Busy month for biosecurity staff
Burgeoning visitor arrivals in May have seen biosecurity staff intercept a range of unusual and potentially alarming risk items at New Zealand airports and ports.
Recent figures from Statistics New Zealand show 176,700 visitors arrived in New Zealand in May, an increase of 10% on May 2014.
Ministry for Primary Industries staff intercepted 6733 items of biosecurity interest from arriving passengers during May. Of these, 5803 were declared.
Some of the notable interceptions include:
- Dried frogs declared as food – seized from a woman arriving at Auckland airport from Bangkok.
- Nearly 19kg of declared bananas, chilli, cabbage and other fresh food in the baggage of a passenger arriving at Auckland airport from Singapore.
- Some undeclared fruit fly-infested chillies – seized from a French passenger arriving at Auckland airport. The passenger received a $400 fine.
- A tiger tooth (declared) – seized at Wellington airport from a family arriving returning from India.
- A haul of mung beans, chillies, eggs, and apples from a family that declared only pickles and bread upon arriving in Christchurch from India. The passenger responsible for filling out the arrival card received a $400 fine.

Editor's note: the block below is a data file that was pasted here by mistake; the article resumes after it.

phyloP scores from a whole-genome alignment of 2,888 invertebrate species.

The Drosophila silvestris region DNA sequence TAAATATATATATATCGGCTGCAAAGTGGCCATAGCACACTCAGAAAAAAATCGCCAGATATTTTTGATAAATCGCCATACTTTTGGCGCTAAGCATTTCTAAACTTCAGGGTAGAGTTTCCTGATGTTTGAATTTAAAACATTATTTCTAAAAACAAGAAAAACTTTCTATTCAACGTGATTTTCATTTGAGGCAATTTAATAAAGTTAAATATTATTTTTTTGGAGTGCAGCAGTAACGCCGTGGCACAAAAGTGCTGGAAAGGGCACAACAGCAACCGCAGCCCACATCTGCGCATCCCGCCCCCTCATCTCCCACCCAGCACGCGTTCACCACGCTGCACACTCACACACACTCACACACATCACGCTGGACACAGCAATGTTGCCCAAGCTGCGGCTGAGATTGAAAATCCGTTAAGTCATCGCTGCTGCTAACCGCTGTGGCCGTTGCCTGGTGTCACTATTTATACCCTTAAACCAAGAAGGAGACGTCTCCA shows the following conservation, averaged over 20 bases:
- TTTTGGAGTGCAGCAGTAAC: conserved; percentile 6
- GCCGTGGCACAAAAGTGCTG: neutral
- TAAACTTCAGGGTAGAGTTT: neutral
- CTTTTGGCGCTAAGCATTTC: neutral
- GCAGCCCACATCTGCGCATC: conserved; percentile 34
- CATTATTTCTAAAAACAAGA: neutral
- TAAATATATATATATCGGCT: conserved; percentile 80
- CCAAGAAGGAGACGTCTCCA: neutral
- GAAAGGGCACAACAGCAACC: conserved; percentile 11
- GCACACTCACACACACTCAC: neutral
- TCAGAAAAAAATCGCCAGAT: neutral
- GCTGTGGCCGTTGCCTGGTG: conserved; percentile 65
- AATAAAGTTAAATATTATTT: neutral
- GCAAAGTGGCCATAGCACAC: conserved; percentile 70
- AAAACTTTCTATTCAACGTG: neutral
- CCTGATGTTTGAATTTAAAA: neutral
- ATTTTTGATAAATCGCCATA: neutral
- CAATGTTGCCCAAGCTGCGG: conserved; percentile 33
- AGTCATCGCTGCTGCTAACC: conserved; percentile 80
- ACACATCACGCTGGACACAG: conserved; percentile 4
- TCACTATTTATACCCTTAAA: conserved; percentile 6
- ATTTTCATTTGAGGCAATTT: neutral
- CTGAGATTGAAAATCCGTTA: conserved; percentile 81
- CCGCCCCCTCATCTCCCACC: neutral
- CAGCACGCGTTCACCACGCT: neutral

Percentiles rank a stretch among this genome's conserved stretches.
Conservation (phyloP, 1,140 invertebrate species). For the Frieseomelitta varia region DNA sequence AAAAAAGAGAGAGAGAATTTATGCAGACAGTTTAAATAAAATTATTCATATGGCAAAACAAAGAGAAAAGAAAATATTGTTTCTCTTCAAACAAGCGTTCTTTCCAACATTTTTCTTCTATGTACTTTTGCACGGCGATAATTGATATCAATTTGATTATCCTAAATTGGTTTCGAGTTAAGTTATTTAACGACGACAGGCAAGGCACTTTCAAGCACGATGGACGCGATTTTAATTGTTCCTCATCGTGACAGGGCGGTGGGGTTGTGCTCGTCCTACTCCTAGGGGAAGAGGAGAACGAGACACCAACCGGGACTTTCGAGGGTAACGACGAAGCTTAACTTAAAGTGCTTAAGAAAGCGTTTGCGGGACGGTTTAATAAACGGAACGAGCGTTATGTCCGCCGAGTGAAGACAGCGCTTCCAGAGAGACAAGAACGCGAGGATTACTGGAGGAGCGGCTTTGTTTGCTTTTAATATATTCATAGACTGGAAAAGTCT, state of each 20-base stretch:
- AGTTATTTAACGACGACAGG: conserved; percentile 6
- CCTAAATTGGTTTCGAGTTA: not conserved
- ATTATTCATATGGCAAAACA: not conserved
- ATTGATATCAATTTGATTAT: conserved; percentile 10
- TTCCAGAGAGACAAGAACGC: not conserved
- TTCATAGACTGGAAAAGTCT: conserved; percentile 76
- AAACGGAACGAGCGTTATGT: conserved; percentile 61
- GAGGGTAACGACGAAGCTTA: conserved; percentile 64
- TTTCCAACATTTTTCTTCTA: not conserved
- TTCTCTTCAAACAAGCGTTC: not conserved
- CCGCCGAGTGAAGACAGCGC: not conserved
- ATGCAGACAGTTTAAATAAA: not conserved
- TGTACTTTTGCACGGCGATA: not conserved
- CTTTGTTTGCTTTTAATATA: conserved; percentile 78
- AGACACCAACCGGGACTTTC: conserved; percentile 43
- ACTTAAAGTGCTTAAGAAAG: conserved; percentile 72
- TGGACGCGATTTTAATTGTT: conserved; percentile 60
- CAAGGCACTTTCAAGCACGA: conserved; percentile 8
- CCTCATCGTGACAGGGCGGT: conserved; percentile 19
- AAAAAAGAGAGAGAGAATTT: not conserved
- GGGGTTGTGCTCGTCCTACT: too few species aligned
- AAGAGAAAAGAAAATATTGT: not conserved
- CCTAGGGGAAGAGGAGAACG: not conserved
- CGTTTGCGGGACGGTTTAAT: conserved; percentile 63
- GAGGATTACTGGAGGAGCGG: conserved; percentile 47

Andrew Spelman, MPI Border Clearance Manager, says the interceptions show "New Zealand border controls are working, but ram home the message that we need to stay vigilant".
He says rising numbers of international visitors increase the risk of unwanted pests and diseases entering New Zealand.
"It's one of the reasons why MPI is working on a programme to enhance its border controls for passengers following the government’s decision to increase funding in the recent budget."
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